Discussion: Buying a Series

Posted 3 September, 2018 by Nikki in General / 6 Comments

As with a lot of my discussion posts, this is basically prompted by authors posting on Twitter. In this case, authors are often to be found urging you not to wait for a series to be over before buying their books. There’s solid reasons for that, of course — if people don’t buy the first book in a series, publishers are probably not going to bother taking the risk of publishing the second book — let alone commit to an extended series in hopes that in ten years or so, once it’s complete, people will finally flock to buy the thing.

As a reader, though, I find authorial reproach on this topic… ugh, irritating isn’t the word, because it sounds unfair. But to me, it’s also unfair to expect readers to make an investment in a series right out of the gate, without it even being clear when the next books will come out, how long it’s going to take, how long the series might be, whether things are planned in advance… I would never bother to read the first book of a fantasy trilogy when it’s just the debut novel, for certain: I don’t want to be stuck in Scott Lynch-esque limbo. (I’m with Neil Gaiman — [author name] is not your bitch — but it’s been disappointing as a fan. And in that case, it wasn’t even after the debut novel that things slowed down. There were two books out in reasonably quick succession; it looked like a good bet!)

And of course, I don’t want to buy a book that I’m not going to read until I know when the next one is out. I have a backlog of over a thousand books; if nothing else, I don’t want to purchase something in order to have it sit there for five years inflating my counts and clogging my shelves.

Putting up a discussion post might imply I have an answer, but I really don’t. I don’t have a solid policy: I’ll buy a debut novel if it looks interesting, and I might even read it and risk spending five years waiting for the next book. But it’s something I really would like to balance out somehow: authors’ need for an audience, my desire to feel that I’m not gambling on the next book ever existing…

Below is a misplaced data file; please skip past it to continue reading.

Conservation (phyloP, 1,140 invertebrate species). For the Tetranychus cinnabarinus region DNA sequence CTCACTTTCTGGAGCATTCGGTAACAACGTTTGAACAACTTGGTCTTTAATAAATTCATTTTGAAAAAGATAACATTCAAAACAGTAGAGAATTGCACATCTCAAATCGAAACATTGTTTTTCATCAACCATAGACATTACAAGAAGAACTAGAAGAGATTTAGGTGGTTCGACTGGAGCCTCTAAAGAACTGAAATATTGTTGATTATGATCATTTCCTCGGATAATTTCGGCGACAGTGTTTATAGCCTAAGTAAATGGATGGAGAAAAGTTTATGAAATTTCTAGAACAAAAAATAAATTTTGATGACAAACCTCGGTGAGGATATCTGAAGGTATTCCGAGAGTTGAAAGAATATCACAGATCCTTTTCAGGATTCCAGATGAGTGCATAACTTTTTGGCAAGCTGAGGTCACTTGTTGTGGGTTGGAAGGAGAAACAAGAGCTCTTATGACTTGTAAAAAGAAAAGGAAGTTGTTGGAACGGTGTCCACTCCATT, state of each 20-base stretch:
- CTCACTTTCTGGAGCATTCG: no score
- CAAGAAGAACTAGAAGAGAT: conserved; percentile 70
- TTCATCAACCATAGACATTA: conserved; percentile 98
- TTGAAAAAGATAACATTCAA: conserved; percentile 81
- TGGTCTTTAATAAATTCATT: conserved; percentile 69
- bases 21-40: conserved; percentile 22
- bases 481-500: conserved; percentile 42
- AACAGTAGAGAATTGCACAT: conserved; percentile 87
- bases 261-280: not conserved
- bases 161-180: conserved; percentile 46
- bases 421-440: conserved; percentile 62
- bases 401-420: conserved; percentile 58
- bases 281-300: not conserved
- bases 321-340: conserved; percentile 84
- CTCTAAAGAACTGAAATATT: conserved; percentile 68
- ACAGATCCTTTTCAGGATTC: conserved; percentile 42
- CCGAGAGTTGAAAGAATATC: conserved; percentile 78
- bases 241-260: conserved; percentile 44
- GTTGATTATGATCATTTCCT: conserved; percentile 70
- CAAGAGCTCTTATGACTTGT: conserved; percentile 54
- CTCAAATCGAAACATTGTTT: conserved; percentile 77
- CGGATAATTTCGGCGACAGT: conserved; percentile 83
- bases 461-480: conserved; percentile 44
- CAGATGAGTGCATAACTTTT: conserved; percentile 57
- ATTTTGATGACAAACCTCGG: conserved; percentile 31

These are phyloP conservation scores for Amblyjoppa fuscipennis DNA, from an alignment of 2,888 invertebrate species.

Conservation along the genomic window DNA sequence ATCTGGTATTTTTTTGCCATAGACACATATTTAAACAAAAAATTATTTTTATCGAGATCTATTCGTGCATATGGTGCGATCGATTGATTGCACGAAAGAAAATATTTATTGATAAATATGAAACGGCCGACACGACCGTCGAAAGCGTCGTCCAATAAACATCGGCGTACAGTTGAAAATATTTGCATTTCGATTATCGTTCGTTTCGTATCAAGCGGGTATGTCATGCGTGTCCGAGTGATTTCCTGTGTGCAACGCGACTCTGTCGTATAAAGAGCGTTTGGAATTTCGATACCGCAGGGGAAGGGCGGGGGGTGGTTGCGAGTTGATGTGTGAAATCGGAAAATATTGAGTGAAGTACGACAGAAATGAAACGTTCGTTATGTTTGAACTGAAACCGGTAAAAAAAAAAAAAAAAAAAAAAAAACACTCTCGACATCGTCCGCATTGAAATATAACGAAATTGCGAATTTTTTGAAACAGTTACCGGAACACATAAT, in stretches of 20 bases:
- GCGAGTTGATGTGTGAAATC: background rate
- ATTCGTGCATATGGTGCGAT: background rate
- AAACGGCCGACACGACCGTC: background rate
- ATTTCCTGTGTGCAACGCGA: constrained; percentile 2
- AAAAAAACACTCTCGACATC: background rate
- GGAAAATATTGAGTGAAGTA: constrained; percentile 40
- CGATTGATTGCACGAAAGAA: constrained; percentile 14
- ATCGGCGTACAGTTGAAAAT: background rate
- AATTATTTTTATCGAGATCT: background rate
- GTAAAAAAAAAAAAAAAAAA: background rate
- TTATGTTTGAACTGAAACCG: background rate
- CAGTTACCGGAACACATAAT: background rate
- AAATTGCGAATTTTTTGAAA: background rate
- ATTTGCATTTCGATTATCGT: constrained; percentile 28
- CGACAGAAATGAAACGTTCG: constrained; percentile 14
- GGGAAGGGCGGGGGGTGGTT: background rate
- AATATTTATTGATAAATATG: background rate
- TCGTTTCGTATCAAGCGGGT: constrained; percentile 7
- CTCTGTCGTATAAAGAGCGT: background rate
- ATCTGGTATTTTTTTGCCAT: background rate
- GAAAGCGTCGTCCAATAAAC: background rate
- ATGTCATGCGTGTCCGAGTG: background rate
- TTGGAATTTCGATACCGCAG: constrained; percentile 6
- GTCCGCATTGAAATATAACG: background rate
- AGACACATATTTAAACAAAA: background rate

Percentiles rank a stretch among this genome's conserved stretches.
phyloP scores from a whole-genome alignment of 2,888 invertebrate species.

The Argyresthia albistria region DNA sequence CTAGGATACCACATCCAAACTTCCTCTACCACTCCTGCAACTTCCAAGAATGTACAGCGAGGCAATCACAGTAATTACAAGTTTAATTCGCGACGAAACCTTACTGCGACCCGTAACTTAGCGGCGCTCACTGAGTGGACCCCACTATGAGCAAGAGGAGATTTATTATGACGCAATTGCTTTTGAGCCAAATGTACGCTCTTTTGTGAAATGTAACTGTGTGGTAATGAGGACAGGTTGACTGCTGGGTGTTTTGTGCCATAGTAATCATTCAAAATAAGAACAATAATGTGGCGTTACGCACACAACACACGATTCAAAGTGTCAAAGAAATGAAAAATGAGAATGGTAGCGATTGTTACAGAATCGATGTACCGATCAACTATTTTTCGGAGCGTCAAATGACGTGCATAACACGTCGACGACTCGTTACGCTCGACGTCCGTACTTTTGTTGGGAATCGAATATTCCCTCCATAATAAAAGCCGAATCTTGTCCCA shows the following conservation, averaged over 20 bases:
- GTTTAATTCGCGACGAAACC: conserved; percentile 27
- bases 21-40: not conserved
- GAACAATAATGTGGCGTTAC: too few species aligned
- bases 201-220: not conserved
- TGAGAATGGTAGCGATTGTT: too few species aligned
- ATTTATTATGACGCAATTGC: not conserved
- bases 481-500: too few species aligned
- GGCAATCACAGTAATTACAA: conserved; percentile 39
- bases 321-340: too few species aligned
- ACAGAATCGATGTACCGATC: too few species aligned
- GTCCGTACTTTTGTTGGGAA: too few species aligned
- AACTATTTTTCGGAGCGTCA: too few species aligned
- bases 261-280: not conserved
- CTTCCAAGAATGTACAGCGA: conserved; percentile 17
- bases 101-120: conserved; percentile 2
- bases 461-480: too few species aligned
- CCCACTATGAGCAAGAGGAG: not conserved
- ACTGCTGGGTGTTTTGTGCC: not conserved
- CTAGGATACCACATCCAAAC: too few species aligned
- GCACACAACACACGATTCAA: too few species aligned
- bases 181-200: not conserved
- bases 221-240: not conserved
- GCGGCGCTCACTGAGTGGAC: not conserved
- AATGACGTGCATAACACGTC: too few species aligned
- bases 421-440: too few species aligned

So hey, what do you guys do? Buy the first book and not read it? Buy the first book and read it and hope to goodness the next comes soon? Stubbornly hold out for the series’ end?

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6 Responses to “Discussion: Buying a Series”

  1. There are series that don’t continue the same story or even have the same protagonists. Such series are usually united by a place or a family. Case in point: Sarah Wynde. Her Tassamara series could be read in any order, as all the stories are stand-alone. The secondary characters are all the same, as the events of all the books take place in a small town Tassamara, but the protagonists are different from book to book, although they are brothers and sisters. There are no connections, plot-wise, either. I bought her books as they came out, and enjoyed them all independently.
    Another example: Lois McMaster Bujold and her Vorkosigan saga. Again, the books could be read in any order. They are all stand-alone, although in her case, they all share the protagonist. But the plot of each book starts and ends inside that book’s covers. No cliffhangers.